Minister Sets Sights on Lower Transport Costs

Newly appointed Transport Minister Sun Chanthol said on Monday that the government might soon announce the results of its latest efforts to lower costs in the country’s transport sector, alluding to corruption as a potential contributor to current prices.

High transportation costs are regularly cited among the main hurdles to doing business in Cambodia, along with the country’s endemic graft. Mr. Chanthol, who was handed the reins of the Transport Ministry in a recent cabinet shakeup, hinted at relief after a closed-door meeting with transport companies at his office Monday morning.

Transport Minister Sun Chanthol, right, speaks with Secretary of State Touch Chankosal during a meeting with private transport companies in Phnom Penh yesterday. (Siv Channa/The Cambodia Daily)
Transport Minister Sun Chanthol, right, speaks with Secretary of State Touch Chankosal during a meeting with private transport companies in Phnom Penh yesterday. (Siv Channa/The Cambodia Daily)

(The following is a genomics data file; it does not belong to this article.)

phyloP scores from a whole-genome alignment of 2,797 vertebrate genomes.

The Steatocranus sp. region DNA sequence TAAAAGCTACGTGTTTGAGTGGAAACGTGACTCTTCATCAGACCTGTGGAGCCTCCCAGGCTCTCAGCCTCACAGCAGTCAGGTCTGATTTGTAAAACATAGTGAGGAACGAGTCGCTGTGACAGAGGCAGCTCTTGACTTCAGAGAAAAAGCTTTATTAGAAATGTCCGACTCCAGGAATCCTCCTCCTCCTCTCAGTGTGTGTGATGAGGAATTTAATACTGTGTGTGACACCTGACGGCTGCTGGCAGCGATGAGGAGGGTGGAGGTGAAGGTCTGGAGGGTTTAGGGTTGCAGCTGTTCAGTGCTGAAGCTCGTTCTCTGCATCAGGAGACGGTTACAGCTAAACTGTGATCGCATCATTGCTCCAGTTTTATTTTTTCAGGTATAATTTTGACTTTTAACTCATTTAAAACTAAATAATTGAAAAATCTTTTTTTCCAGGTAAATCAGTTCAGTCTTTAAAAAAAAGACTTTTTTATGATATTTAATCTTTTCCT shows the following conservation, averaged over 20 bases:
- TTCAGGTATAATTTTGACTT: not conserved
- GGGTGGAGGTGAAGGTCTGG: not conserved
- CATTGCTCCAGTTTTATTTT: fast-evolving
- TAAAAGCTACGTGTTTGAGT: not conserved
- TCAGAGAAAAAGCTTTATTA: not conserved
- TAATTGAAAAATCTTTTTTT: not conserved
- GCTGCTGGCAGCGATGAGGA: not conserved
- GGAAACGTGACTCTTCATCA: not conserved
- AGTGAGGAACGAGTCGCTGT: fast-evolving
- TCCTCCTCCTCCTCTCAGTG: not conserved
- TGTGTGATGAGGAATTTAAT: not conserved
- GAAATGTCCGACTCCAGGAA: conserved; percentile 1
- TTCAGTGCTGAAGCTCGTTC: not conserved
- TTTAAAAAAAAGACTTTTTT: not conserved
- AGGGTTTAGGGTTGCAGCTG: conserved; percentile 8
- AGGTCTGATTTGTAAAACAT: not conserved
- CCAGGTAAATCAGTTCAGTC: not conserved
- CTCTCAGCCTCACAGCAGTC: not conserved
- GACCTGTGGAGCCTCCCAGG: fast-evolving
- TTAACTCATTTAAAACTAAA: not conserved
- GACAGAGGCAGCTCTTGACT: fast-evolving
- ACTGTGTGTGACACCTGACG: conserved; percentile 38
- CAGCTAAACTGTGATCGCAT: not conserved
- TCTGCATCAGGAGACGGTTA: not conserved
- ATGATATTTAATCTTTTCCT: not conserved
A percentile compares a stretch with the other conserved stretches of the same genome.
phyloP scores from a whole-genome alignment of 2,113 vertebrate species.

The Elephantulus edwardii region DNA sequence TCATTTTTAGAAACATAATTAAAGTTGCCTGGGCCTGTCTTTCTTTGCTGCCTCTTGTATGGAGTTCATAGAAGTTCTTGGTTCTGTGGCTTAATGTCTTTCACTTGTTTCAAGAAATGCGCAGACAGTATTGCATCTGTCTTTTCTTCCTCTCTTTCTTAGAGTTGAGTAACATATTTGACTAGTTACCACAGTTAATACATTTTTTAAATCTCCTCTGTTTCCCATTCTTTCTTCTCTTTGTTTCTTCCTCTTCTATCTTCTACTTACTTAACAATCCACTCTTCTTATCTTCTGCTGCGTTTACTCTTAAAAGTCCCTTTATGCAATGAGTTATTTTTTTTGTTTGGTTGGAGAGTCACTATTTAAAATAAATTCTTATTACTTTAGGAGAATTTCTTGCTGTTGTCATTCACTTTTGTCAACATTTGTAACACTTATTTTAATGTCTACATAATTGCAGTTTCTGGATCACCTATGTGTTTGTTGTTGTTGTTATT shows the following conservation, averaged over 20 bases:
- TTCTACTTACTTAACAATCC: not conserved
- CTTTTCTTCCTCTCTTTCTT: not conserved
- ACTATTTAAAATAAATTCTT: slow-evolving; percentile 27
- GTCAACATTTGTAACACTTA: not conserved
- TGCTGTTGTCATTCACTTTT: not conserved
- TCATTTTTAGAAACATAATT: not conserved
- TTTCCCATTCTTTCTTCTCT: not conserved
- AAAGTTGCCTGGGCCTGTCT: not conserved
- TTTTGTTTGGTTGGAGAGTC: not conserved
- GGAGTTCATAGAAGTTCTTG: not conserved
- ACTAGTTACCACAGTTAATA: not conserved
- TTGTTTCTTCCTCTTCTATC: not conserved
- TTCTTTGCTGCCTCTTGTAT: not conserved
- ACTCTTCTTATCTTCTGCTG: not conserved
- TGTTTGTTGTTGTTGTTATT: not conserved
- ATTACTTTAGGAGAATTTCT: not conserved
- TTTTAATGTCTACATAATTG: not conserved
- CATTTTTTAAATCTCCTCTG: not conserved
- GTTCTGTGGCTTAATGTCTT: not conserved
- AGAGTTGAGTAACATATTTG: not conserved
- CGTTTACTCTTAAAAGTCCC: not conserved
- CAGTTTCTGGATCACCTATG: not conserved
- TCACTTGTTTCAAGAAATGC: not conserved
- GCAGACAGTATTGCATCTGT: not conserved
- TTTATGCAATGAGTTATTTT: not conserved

He told reporters that the companies were asked to break down their current expenses for the ministry by Thursday and said Prime Minister Hun Sen might soon make an announcement related to government efforts to persuade private players in the sector to lower their prices.

Mr. Chanthol also said that many firms had complained of “unofficial expenses.”

“The private sector said it had some unofficial expenses, which cause prices to increase, so we asked them to make detailed reports about what they spend money on. Then together we can solve the problem,” he said. “If we don’t solve it, the same problem will continue to occur. We asked them to reduce their costs, but they said they could not because they spend unofficially.”

Mr. Chanthol said the government might issue a pricing “formula” for transport providers, but did not elaborate.

Chhem Chomnan, president of the Cambodia Bus Association, who attended the meeting, said the government could not order private carriers to lower their prices but could try to persuade them.

“I’m not sure yet if we will decrease our prices because we will meet tomorrow to talk about the problem,” he said.

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